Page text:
Nice to See You…Now Let’s Eat

I mean, no one brought along a famished Barbie. So you stare down the waiter who placed that bit of nonsense in front of you and declare, “What are we supposed to do–pass the glass around and inhale the bread??” Continue reading

Don’t Ask, Don’t Tell

Growing up, whenever we traveled to Venezuela, the relatives we visited most were on my mother’s side. She had five sisters and a brother, and collectively she and her siblings had six spouses and 23 kids, which made for robust family get-together’s, lots of dancing, and plenty of tasty, Venezuelan dishes.

My uncle, far right, sometime in 1953.

Yet of all my uncles, the one who was most dear to me was on my father’s side and we didn’t have to fly to Caracas to see him. Like us, Tio Emilio lived in New York, just a train ride away. And yet we didn’t see him much and we never visited his home. Tio Emilio had a wandering soul and wherever he went, he seemed to have one foot out the door. Which is probably why he joined the United States Navy and why he now worked for a cruise line. To see the world. But when he returned, it was always a big deal.

I wasn’t sure what his job on the ship was, but I imagined he was a world-class chef, preparing culinary delights for the passengers. Later, I learned that he was more of a cook’s aid, washing dishes and peeling carrots. It didn’t matter. In our home, he was our very own master chef, whipping up sumptuous meals for all of us.  Hands down, his was the best Venezuelan paella I’d ever tasted.

A visit from Tio Emilio generated much excitement. My mother would put on her best dress and bring out the fine china. She’d then follow my uncle around the kitchen as he chopped, basted and stirred. Like a shadow, she’d be ready to provide him with his every need. Olive oil? Check. Garlic? Check. Green pepper? Raisins? Check, check.

Looking suave in Manhattan, 1960.

Scooping up the chopped onions and garlic, he’d toss them into the simmering pan. He’d wait for the onions to turn translucent before adding the peppers, tomatoes and saffron. All the while, Tio Emilio would sip wine and smile serenely as the aromas from the pan signaled his masterpiece would soon be ready.

While my uncle worked his magic, my mother would regale him with the family stories he had missed while away. How I loved to see them together! They were as one in the kitchen—laughing, chatting and drinking, truly enjoying each other’s company. Which is why I hated the long spells of not seeing my uncle.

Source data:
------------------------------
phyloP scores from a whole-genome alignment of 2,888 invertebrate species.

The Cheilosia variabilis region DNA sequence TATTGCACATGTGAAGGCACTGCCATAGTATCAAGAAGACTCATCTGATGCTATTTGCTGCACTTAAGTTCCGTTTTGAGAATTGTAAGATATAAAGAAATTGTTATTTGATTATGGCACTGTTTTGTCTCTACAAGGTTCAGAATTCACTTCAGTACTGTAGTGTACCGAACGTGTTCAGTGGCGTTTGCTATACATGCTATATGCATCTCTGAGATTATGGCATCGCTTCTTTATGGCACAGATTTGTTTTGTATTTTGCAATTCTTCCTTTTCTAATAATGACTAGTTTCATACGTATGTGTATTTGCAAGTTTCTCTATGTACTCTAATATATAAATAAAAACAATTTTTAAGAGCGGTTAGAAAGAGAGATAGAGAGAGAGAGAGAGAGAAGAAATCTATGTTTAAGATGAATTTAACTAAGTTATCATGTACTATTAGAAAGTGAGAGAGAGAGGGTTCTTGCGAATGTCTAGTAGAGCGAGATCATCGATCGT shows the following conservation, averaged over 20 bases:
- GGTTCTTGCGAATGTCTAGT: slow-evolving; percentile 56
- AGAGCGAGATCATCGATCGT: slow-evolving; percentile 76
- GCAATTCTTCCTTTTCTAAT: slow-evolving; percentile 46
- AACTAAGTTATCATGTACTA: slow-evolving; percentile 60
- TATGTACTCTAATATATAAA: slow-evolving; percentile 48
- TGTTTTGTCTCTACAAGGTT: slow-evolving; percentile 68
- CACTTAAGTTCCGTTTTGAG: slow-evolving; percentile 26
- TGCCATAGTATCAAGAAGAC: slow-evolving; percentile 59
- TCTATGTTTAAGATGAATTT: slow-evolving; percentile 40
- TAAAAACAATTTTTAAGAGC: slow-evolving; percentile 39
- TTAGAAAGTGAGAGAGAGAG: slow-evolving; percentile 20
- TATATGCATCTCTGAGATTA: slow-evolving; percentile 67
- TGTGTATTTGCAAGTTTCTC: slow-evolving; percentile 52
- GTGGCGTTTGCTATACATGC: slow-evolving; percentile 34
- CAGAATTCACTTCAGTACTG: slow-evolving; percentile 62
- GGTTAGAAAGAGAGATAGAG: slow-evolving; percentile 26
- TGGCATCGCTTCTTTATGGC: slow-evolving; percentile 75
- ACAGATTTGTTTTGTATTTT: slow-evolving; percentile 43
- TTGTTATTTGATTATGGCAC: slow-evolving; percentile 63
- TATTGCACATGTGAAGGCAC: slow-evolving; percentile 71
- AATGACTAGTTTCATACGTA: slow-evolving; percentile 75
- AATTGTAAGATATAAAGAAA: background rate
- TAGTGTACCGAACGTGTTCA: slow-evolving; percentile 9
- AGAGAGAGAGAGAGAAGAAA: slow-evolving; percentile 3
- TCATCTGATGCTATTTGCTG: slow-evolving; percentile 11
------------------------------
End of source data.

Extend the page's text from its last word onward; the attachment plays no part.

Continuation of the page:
He appeared and disappeared months at a time.  When is he coming back?  My parents wouldn’t say. Years later, I learned the reason for the long absences. My uncle was living a double life: the one we saw and the one we weren’t allowed to see. Turns out, my uncle was gay.  Don’t ask, don’t tell.

I wondered what it must have been like for him to have to hide this part of his life from us and, I assume, from the world at large. In a way, I was jealous of those in his inner circle, the ones that knew him in a way I could not. At the same time, my heart went out to him, for not being able to live openly, freely. I wanted to let him know it didn’t matter to me.  But I never said a word. “Don’t ask, don’t tell” was our motto long before the words took meaning.  Eventually, I moved away from New York and saw my uncle even less.

Then one day, my father called to tell me my uncle had died. Cause of death was kept as hidden from us as his homosexuality once had been. I heard he died from alcoholism. I later heard it was complications as a result of being HIV positive. It didn’t matter. Silently, in the darkness of my Seattle home, I mourned for my uncle and for all that could have been.

A few days later I received a package in the mail with a note written by my father:

“Hija, your uncle wanted you to have this.”

Peeling away the layers of brown wrapping and tissue paper, I discovered a photo album simply labeled, “Fotos de Emilio.” It was filled with black and white pictures depicting his life as a gay man, intermingled with a few photos of his nieces and nephews. Here, at last, both worlds came together as one.  Pictures of his world travels and of time spent with friends and with family.  My uncle. How handsome, how debonair.  A kind and tolerant man, who lived his life with civility and solitary dignity. Here was the life he never spoke of, but in the end he wanted me to know. In his own way, my uncle was telling me, this is what mattered most. This was his legacy to me.